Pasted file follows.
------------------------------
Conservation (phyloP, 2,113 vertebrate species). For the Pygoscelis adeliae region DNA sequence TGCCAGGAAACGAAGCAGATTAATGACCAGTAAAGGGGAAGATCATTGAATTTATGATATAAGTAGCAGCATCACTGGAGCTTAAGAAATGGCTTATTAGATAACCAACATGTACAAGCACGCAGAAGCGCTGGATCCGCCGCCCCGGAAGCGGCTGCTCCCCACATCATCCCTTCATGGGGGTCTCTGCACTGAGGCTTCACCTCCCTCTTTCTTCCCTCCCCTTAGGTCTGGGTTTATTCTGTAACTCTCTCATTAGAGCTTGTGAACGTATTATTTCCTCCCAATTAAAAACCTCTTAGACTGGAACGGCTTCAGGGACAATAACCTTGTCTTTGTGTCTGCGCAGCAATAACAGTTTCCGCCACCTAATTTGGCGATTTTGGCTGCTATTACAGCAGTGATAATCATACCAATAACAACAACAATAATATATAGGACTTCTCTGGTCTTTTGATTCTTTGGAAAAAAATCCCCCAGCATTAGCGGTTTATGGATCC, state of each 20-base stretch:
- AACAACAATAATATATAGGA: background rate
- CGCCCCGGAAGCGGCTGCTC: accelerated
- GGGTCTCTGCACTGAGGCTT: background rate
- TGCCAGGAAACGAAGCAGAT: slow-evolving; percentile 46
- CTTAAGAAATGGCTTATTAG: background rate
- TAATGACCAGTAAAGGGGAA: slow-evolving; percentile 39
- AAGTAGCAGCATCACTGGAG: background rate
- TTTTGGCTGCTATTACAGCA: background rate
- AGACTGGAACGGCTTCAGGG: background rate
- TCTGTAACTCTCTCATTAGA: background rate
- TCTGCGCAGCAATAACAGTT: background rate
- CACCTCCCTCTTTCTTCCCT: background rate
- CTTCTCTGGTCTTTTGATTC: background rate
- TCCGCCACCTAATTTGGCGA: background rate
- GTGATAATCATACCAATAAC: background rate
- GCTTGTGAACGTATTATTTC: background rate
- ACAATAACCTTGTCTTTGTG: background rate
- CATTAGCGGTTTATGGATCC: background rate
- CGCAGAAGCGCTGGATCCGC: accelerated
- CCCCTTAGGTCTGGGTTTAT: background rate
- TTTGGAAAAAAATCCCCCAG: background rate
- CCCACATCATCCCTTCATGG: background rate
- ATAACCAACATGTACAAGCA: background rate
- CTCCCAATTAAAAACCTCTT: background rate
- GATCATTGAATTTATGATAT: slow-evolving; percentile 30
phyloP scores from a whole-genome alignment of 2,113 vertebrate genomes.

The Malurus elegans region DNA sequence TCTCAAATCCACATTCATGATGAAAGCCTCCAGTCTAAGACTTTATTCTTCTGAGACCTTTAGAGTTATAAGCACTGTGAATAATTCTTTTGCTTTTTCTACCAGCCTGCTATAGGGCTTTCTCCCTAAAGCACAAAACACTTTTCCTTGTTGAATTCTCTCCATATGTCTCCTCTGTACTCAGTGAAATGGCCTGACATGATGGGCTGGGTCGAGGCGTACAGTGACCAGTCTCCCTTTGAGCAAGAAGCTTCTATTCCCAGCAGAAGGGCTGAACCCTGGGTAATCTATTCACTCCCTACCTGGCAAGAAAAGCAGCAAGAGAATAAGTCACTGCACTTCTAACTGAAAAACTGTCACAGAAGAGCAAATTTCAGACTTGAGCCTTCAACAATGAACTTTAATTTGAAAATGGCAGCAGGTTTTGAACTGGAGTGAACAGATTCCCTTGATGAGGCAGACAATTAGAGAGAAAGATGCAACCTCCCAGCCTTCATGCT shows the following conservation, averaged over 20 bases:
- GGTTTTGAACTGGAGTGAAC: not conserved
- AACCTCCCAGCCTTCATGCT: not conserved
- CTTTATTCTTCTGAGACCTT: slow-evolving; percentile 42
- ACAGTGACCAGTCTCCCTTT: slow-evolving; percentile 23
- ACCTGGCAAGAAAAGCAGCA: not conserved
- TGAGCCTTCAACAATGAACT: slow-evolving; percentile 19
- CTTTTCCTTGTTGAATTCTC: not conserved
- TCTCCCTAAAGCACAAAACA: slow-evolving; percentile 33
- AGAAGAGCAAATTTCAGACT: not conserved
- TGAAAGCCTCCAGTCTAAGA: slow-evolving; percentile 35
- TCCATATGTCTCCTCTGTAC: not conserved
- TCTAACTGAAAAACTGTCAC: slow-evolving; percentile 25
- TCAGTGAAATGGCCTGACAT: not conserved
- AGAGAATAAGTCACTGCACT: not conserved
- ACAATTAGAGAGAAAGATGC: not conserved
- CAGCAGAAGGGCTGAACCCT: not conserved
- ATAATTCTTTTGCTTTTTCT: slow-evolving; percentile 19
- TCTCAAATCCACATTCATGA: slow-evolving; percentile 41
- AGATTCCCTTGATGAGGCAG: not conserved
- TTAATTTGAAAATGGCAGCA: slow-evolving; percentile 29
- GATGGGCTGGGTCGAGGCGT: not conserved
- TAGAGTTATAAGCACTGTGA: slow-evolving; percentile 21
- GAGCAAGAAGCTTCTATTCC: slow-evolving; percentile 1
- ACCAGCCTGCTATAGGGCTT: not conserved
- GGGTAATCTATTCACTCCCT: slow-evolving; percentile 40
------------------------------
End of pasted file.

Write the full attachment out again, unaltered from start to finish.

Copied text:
Conservation (phyloP, 2,113 vertebrate species). For the Pygoscelis adeliae region DNA sequence TGCCAGGAAACGAAGCAGATTAATGACCAGTAAAGGGGAAGATCATTGAATTTATGATATAAGTAGCAGCATCACTGGAGCTTAAGAAATGGCTTATTAGATAACCAACATGTACAAGCACGCAGAAGCGCTGGATCCGCCGCCCCGGAAGCGGCTGCTCCCCACATCATCCCTTCATGGGGGTCTCTGCACTGAGGCTTCACCTCCCTCTTTCTTCCCTCCCCTTAGGTCTGGGTTTATTCTGTAACTCTCTCATTAGAGCTTGTGAACGTATTATTTCCTCCCAATTAAAAACCTCTTAGACTGGAACGGCTTCAGGGACAATAACCTTGTCTTTGTGTCTGCGCAGCAATAACAGTTTCCGCCACCTAATTTGGCGATTTTGGCTGCTATTACAGCAGTGATAATCATACCAATAACAACAACAATAATATATAGGACTTCTCTGGTCTTTTGATTCTTTGGAAAAAAATCCCCCAGCATTAGCGGTTTATGGATCC, state of each 20-base stretch:
- AACAACAATAATATATAGGA: background rate
- CGCCCCGGAAGCGGCTGCTC: accelerated
- GGGTCTCTGCACTGAGGCTT: background rate
- TGCCAGGAAACGAAGCAGAT: slow-evolving; percentile 46
- CTTAAGAAATGGCTTATTAG: background rate
- TAATGACCAGTAAAGGGGAA: slow-evolving; percentile 39
- AAGTAGCAGCATCACTGGAG: background rate
- TTTTGGCTGCTATTACAGCA: background rate
- AGACTGGAACGGCTTCAGGG: background rate
- TCTGTAACTCTCTCATTAGA: background rate
- TCTGCGCAGCAATAACAGTT: background rate
- CACCTCCCTCTTTCTTCCCT: background rate
- CTTCTCTGGTCTTTTGATTC: background rate
- TCCGCCACCTAATTTGGCGA: background rate
- GTGATAATCATACCAATAAC: background rate
- GCTTGTGAACGTATTATTTC: background rate
- ACAATAACCTTGTCTTTGTG: background rate
- CATTAGCGGTTTATGGATCC: background rate
- CGCAGAAGCGCTGGATCCGC: accelerated
- CCCCTTAGGTCTGGGTTTAT: background rate
- TTTGGAAAAAAATCCCCCAG: background rate
- CCCACATCATCCCTTCATGG: background rate
- ATAACCAACATGTACAAGCA: background rate
- CTCCCAATTAAAAACCTCTT: background rate
- GATCATTGAATTTATGATAT: slow-evolving; percentile 30
phyloP scores from a whole-genome alignment of 2,113 vertebrate genomes.

The Malurus elegans region DNA sequence TCTCAAATCCACATTCATGATGAAAGCCTCCAGTCTAAGACTTTATTCTTCTGAGACCTTTAGAGTTATAAGCACTGTGAATAATTCTTTTGCTTTTTCTACCAGCCTGCTATAGGGCTTTCTCCCTAAAGCACAAAACACTTTTCCTTGTTGAATTCTCTCCATATGTCTCCTCTGTACTCAGTGAAATGGCCTGACATGATGGGCTGGGTCGAGGCGTACAGTGACCAGTCTCCCTTTGAGCAAGAAGCTTCTATTCCCAGCAGAAGGGCTGAACCCTGGGTAATCTATTCACTCCCTACCTGGCAAGAAAAGCAGCAAGAGAATAAGTCACTGCACTTCTAACTGAAAAACTGTCACAGAAGAGCAAATTTCAGACTTGAGCCTTCAACAATGAACTTTAATTTGAAAATGGCAGCAGGTTTTGAACTGGAGTGAACAGATTCCCTTGATGAGGCAGACAATTAGAGAGAAAGATGCAACCTCCCAGCCTTCATGCT shows the following conservation, averaged over 20 bases:
- GGTTTTGAACTGGAGTGAAC: not conserved
- AACCTCCCAGCCTTCATGCT: not conserved
- CTTTATTCTTCTGAGACCTT: slow-evolving; percentile 42
- ACAGTGACCAGTCTCCCTTT: slow-evolving; percentile 23
- ACCTGGCAAGAAAAGCAGCA: not conserved
- TGAGCCTTCAACAATGAACT: slow-evolving; percentile 19
- CTTTTCCTTGTTGAATTCTC: not conserved
- TCTCCCTAAAGCACAAAACA: slow-evolving; percentile 33
- AGAAGAGCAAATTTCAGACT: not conserved
- TGAAAGCCTCCAGTCTAAGA: slow-evolving; percentile 35
- TCCATATGTCTCCTCTGTAC: not conserved
- TCTAACTGAAAAACTGTCAC: slow-evolving; percentile 25
- TCAGTGAAATGGCCTGACAT: not conserved
- AGAGAATAAGTCACTGCACT: not conserved
- ACAATTAGAGAGAAAGATGC: not conserved
- CAGCAGAAGGGCTGAACCCT: not conserved
- ATAATTCTTTTGCTTTTTCT: slow-evolving; percentile 19
- TCTCAAATCCACATTCATGA: slow-evolving; percentile 41
- AGATTCCCTTGATGAGGCAG: not conserved
- TTAATTTGAAAATGGCAGCA: slow-evolving; percentile 29
- GATGGGCTGGGTCGAGGCGT: not conserved
- TAGAGTTATAAGCACTGTGA: slow-evolving; percentile 21
- GAGCAAGAAGCTTCTATTCC: slow-evolving; percentile 1
- ACCAGCCTGCTATAGGGCTT: not conserved
- GGGTAATCTATTCACTCCCT: slow-evolving; percentile 40